mauritania slaveryIt is very sad that almost nobody talks about this issue and it is a big shame on all of humanity. It is modern day slavery. Yes slavery exists in the Islamic country of Mauritania in Africa and it is perfectly “OK” according to their constitution. The Islamic Republic of Mauritania (a country in the Maghreb region of western North Africa) is slavery’s last stronghold. Their Islamic belief permits it and the constitution upholds it and nobody dares go against the “norms” in Mauritania. There is no black “citizen” in Mauritania. Even former slaves who have been able to buy their freedom from their masters are just considered “free” but never recognized as citizens. Yes the indigenous Blacks of Mauritania are not constitutionally recognized as citizens. It is illegal to speak against slavery in Mauritania and no citizen dares go against the constitution. Slavery is deeply rooted in the Islamic culture of Mauritania and the roots are so deep that, most citizens feel their country cannot survive without slavery. Even the president and his cabinet own slaves. Slaves are passed on from generations to generations. Sons inherit slaves from their fathers and mothers pass on their slaves to their daughters and so the tradition of owning slaves continues.

Journalists who try to document the slavery in Mauritania often end up in jail and any citizen caught speaking against slavery publicly in Mauritania is put behind bars. The black people of Mauritania are considered nothing but “properties” rightfully given to their owners by a peace-loving God called Allah and his holy prophet. Although the indigenous black populations of Mauritania were the first people to settle on the land, the majority of the black populations living in Mauritania today are products of the Trans-Saharan slave trade that took place in Africa centuries ago. Several villages and small towns were raided by some Arab/Muslim raiders and traders from North Africa and the Middle East. Several villages and small towns were set ablaze and several innocent people including women and children were put in chains and dragged across the Sahara desert to North Africa and the Middle East. That was the beginning of the slavery in Mauritania today. Those wealthy Arabs and people from rich families purchased several slaves and kept as their properties. The Lighter-skinned Berber people who speak Arabic have traditionally owned slaves in Mauritania. Most men wear light blue shirts called boubous, which have ornate designs on the chest. White Moors are the power class in Mauritania and control more wealth than any other group. Some, however, live in poverty. It's not uncommon to find a White Moor living in a tent only slightly larger than that of his or her slaves.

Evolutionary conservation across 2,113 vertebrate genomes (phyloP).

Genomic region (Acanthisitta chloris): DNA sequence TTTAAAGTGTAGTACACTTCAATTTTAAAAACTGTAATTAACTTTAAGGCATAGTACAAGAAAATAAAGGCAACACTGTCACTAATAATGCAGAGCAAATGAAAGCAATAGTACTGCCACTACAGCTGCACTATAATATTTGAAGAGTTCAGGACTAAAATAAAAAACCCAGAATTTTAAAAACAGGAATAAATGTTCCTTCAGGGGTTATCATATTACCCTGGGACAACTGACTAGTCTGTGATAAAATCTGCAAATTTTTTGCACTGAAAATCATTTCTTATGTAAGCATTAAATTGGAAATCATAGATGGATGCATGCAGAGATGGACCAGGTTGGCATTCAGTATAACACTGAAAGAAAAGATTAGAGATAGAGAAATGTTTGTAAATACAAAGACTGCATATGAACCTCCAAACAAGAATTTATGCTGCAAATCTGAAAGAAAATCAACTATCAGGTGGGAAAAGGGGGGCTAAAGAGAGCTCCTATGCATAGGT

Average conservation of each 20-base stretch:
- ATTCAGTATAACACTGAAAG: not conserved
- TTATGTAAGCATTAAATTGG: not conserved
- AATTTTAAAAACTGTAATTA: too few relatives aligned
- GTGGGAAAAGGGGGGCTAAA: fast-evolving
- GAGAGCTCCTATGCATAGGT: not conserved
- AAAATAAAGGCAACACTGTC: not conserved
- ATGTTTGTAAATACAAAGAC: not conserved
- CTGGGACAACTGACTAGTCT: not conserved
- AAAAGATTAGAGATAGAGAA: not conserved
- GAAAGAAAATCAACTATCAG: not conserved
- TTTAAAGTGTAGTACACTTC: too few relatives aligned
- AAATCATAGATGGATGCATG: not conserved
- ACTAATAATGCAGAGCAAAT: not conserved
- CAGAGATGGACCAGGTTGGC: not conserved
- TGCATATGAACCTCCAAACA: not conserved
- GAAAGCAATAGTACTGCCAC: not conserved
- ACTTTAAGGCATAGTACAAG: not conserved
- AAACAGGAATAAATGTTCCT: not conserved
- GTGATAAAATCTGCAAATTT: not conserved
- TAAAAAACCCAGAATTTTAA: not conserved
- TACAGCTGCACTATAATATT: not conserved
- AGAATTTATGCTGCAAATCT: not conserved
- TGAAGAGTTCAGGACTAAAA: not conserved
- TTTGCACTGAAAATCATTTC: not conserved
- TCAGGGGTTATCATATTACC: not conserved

Slaves do not own properties in Mauritania and slaves do not “earn” income. In other words, slaves just work for their masters. Some slave owners send their slaves out in the day to go work as laborers for other people and return all their earnings to their masters at the end of the day. The Mauritanian law helps slave masters easily recapture their slaves. It is a great crime for a slave to run away and the punishment could be quite deadly. Children born into slavery automatically become slaves and properties of their masters and several slave owners inter-breed their slaves in order to expand their “inheritance”.  The ruling-class in Mauritania often tells reporters that slavery in Mauritania was officially abolished in 2007 but that is a big lie. Slavery is much alive in Mauritania today as it did several decades ago. According to a recent CNN report, an estimated 10% to 20% of the Mauritanian population lives in slavery.

The sad part is that, most slaves in Mauritania today are so brainwashed to the point where they (the slaves) themselves have come to accept their fate as the “norm”. The first step to freedom is realizing the fact that one is a slave. However, in the case of Mauritania, most slaves don’t even consider themselves slaves. Most slaves consider it a great sin (against Allah) for a slave to disobey his or her master. Despite the harsh treatment they undergo, most slaves speak no evil of their masters in Mauritania and it is very difficult to find a slave more willing to share his or her story. The “faithful servants” who endure to the end are often “handsomely” rewarded with “wives” and “husbands” to produce children (child slaves) for their masters. This is the story from Africa and this is the story from Mauritania. It is a story of life and death. It is a story of injustice to humanity. A story buried by Mauritania’s endless sea of sand dunes.